Lien Release Pitfalls
By Alex Barthet
Lien Release Pitfalls
Many folks don’t understand how important it is and why legally it is essential that you read and understand what your lien release says. We’re going to discuss some very specific things you can do to increase your chances of protecting yourself when you exchange your release for payment.
The Legal Significance of a Lien Release
A lien release is a document that releases certain rights. Most of the time, these rights are lien rights but depending on the document itself, they could be more. When we deal with a construction case, one of the first things we do is to look at the releases. The reason is that when we can line up the releases, we can extinguish certain claims through the date of those releases. So, it’s important that you understand what the release is doing when you’re exchanging it for payment. This will ensure you don’t give up more rights than the check that you’re receiving.
In construction, almost every release is called a lien release or a lien waiver. And depending on the language of the document, you may be releasing rights far in excess of just your lien rights. That means if you sign one of those releases characteristically known to have lots of fine print, you are probably releasing rights far in excess of your lien rights. The document probably says that you are releasing any claims for change orders, delays, costs, and many other things. This may not be a problem if you don’t actually have any of those claims, but if you have those claims and you wish to assert them later, when you sign a release with that language, then you’re giving away those rights. Here is a practical example. We had a client who was a contractor and was making partial payments to a subcontractor. The term of the release that the subcontractor was signing every month was a broad release (this releases more than just lien rights). While the document itself was titled lien release, it was effectively broad, and as a result, that subcontractor was releasing all of his rights every month. When a dispute arose, the first thing we did is to show the subcontractor that he has been releasing all these claims that he thought he now had every month. He signed a release – a good thing for our client, the contractor.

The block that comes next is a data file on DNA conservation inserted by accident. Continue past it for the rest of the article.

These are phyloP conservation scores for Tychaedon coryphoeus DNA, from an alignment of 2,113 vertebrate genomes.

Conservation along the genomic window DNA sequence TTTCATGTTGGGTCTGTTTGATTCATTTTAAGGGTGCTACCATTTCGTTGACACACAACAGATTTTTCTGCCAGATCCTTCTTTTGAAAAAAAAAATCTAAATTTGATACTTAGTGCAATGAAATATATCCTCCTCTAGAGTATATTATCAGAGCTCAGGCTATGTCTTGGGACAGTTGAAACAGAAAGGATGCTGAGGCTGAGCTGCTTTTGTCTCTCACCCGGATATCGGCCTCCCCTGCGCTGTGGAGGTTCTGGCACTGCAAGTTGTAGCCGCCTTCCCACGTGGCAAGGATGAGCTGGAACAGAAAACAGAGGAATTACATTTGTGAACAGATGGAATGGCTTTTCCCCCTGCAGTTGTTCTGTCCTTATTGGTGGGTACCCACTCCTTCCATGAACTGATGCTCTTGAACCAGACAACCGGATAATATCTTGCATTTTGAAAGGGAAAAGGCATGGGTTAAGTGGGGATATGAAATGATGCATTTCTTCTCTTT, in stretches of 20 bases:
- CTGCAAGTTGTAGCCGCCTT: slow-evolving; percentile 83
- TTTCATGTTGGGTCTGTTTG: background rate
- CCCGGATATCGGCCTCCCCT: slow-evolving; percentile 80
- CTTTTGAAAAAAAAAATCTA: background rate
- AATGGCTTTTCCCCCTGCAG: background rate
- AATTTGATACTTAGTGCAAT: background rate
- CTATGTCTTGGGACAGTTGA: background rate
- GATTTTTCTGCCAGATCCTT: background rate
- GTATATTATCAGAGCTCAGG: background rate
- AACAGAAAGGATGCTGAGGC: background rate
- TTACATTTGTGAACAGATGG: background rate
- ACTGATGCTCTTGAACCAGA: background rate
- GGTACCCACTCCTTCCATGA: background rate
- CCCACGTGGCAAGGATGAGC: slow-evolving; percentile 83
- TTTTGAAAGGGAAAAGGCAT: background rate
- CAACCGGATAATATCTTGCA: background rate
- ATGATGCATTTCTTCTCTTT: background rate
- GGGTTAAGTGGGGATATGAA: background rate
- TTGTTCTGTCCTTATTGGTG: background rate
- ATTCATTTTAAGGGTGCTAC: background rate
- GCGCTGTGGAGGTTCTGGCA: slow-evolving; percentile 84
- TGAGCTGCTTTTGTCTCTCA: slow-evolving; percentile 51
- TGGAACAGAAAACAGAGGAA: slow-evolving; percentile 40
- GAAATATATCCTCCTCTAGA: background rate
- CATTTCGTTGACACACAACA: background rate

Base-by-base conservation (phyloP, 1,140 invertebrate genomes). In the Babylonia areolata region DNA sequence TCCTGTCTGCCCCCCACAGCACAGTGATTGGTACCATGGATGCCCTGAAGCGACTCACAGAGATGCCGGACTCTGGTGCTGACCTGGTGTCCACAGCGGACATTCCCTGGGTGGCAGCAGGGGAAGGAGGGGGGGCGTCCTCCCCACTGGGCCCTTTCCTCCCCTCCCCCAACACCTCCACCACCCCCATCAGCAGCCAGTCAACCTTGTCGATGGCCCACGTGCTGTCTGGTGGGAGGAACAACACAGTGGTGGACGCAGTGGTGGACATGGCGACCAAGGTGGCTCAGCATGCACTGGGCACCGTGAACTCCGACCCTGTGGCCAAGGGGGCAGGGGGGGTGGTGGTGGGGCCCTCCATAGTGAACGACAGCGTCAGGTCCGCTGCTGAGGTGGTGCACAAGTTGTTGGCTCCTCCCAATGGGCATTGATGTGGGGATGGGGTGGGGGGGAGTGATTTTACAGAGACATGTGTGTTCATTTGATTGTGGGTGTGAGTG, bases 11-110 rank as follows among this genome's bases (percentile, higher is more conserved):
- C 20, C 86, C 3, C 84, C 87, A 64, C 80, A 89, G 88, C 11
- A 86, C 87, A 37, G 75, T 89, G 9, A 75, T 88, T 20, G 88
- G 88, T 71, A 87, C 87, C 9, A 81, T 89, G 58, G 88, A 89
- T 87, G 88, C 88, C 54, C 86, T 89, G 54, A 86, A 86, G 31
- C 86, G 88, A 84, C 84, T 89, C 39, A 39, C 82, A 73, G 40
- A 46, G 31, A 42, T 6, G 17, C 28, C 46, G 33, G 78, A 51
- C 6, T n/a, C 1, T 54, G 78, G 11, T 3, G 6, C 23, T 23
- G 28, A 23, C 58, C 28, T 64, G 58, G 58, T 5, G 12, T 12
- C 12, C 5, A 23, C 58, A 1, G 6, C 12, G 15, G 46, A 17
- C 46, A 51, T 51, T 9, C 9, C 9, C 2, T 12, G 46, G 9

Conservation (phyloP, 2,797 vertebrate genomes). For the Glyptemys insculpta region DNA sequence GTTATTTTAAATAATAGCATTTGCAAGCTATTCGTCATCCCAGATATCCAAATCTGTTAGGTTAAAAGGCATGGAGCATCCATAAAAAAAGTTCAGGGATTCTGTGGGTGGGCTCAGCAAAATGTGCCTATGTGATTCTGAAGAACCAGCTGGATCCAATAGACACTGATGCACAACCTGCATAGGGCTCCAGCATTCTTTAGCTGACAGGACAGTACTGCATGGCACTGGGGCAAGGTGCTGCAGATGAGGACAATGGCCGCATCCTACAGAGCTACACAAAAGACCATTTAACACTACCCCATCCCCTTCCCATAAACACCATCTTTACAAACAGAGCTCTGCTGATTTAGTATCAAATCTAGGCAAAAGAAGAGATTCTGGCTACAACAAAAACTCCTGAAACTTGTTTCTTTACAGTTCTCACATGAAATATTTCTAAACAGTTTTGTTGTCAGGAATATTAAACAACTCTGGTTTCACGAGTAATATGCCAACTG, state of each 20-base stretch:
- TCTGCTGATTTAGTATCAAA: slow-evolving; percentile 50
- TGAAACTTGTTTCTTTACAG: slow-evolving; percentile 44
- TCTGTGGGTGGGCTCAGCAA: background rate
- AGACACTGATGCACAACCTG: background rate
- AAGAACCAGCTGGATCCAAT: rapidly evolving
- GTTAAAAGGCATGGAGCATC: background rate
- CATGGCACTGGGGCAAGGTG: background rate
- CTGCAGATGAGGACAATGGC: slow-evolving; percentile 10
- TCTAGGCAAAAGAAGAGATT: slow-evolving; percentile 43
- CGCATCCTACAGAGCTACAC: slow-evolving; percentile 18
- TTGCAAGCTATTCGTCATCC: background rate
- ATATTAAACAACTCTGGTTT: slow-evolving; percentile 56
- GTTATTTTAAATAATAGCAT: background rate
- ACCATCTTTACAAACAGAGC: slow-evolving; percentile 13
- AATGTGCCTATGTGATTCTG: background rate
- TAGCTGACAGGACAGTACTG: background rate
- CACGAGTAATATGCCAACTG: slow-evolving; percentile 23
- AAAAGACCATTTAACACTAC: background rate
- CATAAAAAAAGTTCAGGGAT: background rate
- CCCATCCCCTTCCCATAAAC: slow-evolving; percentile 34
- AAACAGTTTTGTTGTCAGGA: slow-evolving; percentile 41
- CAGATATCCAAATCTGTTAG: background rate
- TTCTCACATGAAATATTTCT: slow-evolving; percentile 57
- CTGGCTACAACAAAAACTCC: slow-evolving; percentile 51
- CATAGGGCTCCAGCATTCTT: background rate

Finally, remember that the perspective